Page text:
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Interim athletic director Rick Dickson on challenging time at TU: 'We'll get through this'

Interim athletic director Rick Dickson on challenging time at TU: 'We'll get through this'

TU Dickson

Interim athletic director Rick Dickson at the University of Tulsa on Friday. The former AD is back in town after 26 years away to help the athletic department manage various obstacles.

On his way to the University of Tulsa campus Wednesday, interim athletic director Rick Dickson got turned around near downtown.

“I’m reorienting myself on Tulsa’s street system so I don’t get lost every morning,” he said.

Dickson is from Tulsa but hasn’t lived here in 26 years. He graduated from Bishop Kelley, played football at TU and was the university’s interim athletic director in 1988 before becoming the athletic director the following year.

Although much has happened and a lot has changed since Dickson left, the unusual obstacles of managing the Hurricane athletic department remain the same.

In a column published on July 21, 1989, Tulsa World sports editor Bill Connors wrote: “Being athletic director at a small private institution committed to playing heavyweight competition has always been a challenge.

“It is more challenging in 1989, because TU has reached the crossroads of a new frontier. More resources are needed at a time when the city that provides them is mired in an economic slump.”

Dickson went on to carry the Hurricane during his six-year tenure, playing a role in the formation of a football scheduling alliance that evolved into Conference USA and hiring men’s basketball coach Tubby Smith, who took TU to the Sweet 16 and launched a decade of success for the program.

His background makes him uniquely suited to lead the Hurricane again. The university’s financial problems were well-documented before the pandemic, prompting substantial voluntary pay cuts for former athletic director Derrick Gragg, football coach Philip Montgomery and men’s basketball coach Frank Haith.

When COVID-19 hit, the situation worsened. Most of TU’s staffers were furloughed for two weeks in the spring, and the university laid off 47 people last month to save $2.4 million per year.

Dickson has been aware of the money issues in the athletic department, having advised TU this past summer on a budget for the upcoming fiscal year. Since retiring from Tulane four years ago, he has run a consulting firm that assists colleges with various projects and campaigns.

Gragg informed Dickson of his decision to leave TU for a senior vice president position with the NCAA – and of his suggestion to bring Dickson in on a temporary basis to steady the ship.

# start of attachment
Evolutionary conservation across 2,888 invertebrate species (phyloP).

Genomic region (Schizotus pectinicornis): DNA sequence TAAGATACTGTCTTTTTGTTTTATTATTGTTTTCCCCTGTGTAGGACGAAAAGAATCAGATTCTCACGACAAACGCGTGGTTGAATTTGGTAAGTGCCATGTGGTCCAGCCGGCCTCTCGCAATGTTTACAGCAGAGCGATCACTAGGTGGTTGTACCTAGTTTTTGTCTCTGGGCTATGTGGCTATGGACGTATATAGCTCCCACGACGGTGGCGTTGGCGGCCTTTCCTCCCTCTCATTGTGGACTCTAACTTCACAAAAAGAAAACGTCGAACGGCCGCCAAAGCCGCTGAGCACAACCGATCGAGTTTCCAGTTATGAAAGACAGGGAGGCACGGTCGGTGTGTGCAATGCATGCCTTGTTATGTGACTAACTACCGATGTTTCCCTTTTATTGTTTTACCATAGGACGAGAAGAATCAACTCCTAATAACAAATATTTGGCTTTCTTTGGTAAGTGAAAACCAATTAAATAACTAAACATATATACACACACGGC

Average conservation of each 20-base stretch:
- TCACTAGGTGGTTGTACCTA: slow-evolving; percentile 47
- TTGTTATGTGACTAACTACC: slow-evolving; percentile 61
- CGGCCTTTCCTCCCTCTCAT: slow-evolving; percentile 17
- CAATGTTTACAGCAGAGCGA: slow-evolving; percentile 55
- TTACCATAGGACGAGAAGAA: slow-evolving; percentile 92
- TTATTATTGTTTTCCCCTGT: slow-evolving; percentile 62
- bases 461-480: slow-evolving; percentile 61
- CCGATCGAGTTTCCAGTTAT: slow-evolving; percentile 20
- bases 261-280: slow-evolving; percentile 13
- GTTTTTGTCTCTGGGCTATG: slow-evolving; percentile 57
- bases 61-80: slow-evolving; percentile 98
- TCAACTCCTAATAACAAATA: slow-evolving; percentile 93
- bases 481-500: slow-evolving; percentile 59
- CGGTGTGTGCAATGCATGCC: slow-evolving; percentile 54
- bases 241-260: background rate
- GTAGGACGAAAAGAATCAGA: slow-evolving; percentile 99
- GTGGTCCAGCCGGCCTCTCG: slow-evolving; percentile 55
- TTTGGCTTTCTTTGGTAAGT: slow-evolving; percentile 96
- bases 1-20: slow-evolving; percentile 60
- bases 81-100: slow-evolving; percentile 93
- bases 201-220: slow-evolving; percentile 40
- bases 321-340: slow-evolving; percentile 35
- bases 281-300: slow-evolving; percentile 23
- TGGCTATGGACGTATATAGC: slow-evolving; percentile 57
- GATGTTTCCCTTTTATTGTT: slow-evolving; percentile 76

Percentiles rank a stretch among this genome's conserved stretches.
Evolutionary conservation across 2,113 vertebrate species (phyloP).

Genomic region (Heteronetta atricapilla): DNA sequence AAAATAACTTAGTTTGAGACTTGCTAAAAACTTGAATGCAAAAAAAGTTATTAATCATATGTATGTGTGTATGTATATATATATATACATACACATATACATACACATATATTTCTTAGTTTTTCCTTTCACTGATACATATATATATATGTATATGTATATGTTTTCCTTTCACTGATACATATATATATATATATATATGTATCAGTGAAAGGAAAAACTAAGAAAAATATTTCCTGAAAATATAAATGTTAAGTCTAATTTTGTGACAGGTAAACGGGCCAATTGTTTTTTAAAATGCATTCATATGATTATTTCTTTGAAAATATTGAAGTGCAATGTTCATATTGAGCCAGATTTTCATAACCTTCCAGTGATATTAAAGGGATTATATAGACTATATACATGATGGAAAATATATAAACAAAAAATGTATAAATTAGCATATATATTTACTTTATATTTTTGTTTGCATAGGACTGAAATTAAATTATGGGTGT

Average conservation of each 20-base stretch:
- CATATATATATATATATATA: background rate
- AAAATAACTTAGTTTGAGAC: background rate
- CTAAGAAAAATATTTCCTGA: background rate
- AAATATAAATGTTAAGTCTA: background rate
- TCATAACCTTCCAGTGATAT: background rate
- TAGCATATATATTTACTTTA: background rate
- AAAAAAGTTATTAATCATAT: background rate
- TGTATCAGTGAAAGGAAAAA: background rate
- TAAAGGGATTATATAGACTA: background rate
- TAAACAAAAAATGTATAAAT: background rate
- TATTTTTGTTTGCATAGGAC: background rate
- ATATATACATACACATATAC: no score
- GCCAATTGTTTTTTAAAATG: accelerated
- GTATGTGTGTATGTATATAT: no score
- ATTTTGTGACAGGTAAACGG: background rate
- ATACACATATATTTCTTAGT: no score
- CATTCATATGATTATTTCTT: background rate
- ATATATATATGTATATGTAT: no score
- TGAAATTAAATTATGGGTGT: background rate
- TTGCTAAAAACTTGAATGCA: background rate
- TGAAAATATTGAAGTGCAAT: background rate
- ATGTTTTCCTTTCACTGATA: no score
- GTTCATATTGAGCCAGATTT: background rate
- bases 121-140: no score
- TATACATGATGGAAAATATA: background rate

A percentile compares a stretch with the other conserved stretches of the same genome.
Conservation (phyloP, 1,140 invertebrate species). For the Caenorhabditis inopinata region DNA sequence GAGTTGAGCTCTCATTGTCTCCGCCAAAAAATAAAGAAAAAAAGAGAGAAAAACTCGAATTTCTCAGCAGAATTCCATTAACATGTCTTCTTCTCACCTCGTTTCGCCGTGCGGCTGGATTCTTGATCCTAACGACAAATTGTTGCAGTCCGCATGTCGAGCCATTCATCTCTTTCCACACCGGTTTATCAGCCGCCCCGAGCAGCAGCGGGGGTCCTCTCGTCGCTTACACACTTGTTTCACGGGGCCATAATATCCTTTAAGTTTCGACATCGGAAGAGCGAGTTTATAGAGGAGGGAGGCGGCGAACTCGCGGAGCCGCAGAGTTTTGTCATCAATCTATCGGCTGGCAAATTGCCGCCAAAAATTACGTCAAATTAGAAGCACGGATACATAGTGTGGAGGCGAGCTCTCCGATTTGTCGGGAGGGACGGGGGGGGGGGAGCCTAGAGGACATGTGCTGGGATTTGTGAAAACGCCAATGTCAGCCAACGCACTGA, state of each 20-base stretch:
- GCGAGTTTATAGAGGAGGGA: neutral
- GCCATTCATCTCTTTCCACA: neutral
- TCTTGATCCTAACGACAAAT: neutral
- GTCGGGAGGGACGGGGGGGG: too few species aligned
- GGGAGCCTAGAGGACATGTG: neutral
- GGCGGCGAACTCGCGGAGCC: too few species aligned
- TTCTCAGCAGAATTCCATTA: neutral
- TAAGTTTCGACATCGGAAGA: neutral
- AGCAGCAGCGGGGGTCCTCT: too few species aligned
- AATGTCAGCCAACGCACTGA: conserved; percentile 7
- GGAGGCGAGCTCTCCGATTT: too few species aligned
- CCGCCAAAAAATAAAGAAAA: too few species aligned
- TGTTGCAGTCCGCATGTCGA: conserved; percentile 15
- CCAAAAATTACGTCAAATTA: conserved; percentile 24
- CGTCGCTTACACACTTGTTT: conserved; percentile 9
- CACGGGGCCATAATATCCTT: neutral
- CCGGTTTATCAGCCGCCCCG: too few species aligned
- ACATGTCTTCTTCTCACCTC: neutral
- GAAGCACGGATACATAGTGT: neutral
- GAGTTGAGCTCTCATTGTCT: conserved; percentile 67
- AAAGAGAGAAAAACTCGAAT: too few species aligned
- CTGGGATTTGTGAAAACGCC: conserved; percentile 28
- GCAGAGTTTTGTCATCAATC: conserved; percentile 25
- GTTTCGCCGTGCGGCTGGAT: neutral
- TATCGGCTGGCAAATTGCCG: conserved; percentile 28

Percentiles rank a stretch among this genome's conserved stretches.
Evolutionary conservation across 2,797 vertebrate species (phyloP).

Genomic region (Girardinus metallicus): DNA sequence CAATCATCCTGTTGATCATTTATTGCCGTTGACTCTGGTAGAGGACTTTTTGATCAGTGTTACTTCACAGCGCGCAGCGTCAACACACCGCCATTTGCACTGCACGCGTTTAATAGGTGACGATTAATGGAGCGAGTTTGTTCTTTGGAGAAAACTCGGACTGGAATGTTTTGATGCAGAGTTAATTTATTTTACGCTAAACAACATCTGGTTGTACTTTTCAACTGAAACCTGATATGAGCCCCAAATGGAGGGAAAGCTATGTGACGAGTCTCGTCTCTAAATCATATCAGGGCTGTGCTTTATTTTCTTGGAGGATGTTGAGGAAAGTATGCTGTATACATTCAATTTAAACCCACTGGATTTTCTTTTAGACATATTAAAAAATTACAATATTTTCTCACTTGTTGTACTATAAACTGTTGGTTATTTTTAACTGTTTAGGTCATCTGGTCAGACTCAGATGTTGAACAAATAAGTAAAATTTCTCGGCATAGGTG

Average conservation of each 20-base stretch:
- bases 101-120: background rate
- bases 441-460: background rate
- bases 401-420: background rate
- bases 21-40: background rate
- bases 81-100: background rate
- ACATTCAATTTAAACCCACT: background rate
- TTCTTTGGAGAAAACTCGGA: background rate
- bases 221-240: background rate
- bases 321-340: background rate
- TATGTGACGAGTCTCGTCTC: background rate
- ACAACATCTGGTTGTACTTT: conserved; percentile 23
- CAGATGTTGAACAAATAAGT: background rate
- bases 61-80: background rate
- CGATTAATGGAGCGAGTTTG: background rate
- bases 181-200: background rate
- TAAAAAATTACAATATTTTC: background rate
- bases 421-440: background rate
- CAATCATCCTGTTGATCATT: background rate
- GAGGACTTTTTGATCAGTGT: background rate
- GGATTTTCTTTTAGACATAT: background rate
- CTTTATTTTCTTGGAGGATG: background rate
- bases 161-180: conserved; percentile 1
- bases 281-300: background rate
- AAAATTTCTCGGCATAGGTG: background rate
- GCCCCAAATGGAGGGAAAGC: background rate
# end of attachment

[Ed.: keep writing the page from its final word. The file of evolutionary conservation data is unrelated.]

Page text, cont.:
“I was kind of startled,” Dickson said. “I said, ‘Dude, I thought you liked me.’ ... I wasn’t originally very receptive, not for any reasons in Tulsa but just my own and the life that we were living (in New Orleans).”

When others in positions of influence began to lobby in his favor, Dickson began to reconsider.

“They said they needed help and when I hear that, my heart opens up a little bit and things change,” Dickson said. “You start warming up to the idea and ultimately when (his wife) Brenda said I need to come do it, that’s when the decision was made.”

Said TU interim president Janet Levit when the announcement was made last week: “We are thrilled to have someone of Rick’s caliber during this transition to lead our student-athletes and athletics department.

“His rich history with our university and community gives him the tools to hit the ground running in support of our student-athletes, coaches, trainers and staff.”

As an athletic director, Dickson weathered more than his share of struggles. At Tulane in 2005, he handled the preparation and aftermath of Hurricane Katrina. In 2011-16, he raised $200 million to renovate and build athletic facilities.

He also was at Washington State in 1994-2000, overseeing an athletic department that received national recognition for its dealing of gender equity issues. He raised money for an indoor practice facility and the renovation of an on-campus arena.

“There’s probably just a handful of people around the country that have been in as many car wrecks as I have,” Dickson said. “Like I said to the staff yesterday, ‘I’m not a savior, but I am a survivor.’ ... We’ve experienced some adversity through the years and learned how to rally people and overcome it.”

Dickson arrived in Tulsa on Tuesday and jumped into action, scheduling meetings to get up to speed. His wife will join him here in the coming weeks, and he expects this stay to last up to a year.

“It’s not long term,” he said. “I made that very clear. ... Obviously this position will be determined upon the selection of a permanent president who will then do a search for a permanent AD. I expect the time frame will be in the 9-12 months category.”

During that period, Dickson plans to get his alma mater back on track, providing stability for the athletic department despite an unpredictable time in college sports as a result of COVID-19.

“I think Tulsa’s done a remarkable job considering all that (has happened) and considering we’re the smallest FBS institution out there and knowing what we are,” he said. “We’ll get through this.”

Kelly Hines


Twitter: @KellyHinesTW

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Sports Writer

I cover college football and college basketball for the Tulsa World since 2012. I spend her spare time as an animal rescue volunteer, focusing on spaying and neutering community cats in the Tulsa area. Phone: 918-581-8452

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